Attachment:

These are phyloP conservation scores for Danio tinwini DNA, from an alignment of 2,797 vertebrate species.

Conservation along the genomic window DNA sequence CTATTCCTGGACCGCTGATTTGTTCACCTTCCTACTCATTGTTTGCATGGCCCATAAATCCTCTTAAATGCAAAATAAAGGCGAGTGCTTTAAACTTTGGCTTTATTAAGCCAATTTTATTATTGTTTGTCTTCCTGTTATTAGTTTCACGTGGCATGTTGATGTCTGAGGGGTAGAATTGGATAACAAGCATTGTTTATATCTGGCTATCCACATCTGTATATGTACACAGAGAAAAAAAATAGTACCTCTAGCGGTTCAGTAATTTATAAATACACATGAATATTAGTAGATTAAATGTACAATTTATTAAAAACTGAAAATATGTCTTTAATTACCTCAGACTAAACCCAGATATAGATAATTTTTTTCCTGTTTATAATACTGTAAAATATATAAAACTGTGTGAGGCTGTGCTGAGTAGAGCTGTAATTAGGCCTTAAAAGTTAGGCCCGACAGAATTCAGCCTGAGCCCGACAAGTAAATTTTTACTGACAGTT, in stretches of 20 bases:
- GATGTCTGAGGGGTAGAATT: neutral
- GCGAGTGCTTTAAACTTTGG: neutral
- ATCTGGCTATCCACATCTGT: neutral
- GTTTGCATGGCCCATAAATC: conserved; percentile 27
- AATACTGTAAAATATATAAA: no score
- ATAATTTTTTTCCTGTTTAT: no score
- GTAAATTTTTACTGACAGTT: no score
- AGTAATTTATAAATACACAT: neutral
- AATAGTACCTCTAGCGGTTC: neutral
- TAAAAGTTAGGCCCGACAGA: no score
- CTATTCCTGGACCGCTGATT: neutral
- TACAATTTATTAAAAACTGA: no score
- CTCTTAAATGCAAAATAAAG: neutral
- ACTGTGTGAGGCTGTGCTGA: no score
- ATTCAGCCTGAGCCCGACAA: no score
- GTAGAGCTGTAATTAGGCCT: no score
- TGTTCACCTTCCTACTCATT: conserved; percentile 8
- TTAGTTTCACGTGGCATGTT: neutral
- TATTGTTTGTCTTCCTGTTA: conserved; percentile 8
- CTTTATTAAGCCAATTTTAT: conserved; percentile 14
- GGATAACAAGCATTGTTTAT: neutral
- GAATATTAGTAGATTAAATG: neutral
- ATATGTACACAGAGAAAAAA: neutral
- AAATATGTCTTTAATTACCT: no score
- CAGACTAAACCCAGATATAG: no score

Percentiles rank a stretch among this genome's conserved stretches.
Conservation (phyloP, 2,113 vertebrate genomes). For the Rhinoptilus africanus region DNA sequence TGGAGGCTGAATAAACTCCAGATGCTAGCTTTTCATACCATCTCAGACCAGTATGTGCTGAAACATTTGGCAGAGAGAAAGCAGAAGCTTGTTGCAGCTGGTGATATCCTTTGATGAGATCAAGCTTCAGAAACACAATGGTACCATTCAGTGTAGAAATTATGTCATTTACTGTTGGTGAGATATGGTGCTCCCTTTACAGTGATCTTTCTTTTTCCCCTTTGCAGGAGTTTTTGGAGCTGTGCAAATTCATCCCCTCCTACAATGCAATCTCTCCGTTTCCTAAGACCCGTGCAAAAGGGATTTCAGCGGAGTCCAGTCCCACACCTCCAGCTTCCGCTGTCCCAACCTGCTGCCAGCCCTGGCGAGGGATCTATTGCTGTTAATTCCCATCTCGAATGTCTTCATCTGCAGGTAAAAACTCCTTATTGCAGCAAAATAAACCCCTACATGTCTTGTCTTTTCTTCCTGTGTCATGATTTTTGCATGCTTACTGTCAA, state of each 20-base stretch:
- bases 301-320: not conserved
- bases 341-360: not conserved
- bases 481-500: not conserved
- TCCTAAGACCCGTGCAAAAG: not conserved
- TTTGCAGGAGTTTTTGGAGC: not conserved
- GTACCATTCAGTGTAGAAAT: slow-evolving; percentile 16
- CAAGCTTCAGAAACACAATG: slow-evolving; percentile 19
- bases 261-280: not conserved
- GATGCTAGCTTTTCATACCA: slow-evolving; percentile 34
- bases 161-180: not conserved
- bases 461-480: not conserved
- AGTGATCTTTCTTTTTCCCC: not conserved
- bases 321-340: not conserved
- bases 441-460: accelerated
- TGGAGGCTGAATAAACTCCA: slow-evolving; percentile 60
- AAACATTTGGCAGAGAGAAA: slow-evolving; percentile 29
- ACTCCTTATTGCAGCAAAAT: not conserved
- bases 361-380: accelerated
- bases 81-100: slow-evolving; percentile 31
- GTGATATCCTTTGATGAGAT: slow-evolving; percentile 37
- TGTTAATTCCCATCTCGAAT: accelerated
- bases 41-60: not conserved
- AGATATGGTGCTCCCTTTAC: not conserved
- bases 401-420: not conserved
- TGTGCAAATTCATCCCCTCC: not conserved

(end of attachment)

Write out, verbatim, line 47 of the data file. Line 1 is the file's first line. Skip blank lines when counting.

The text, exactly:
- bases 361-380: accelerated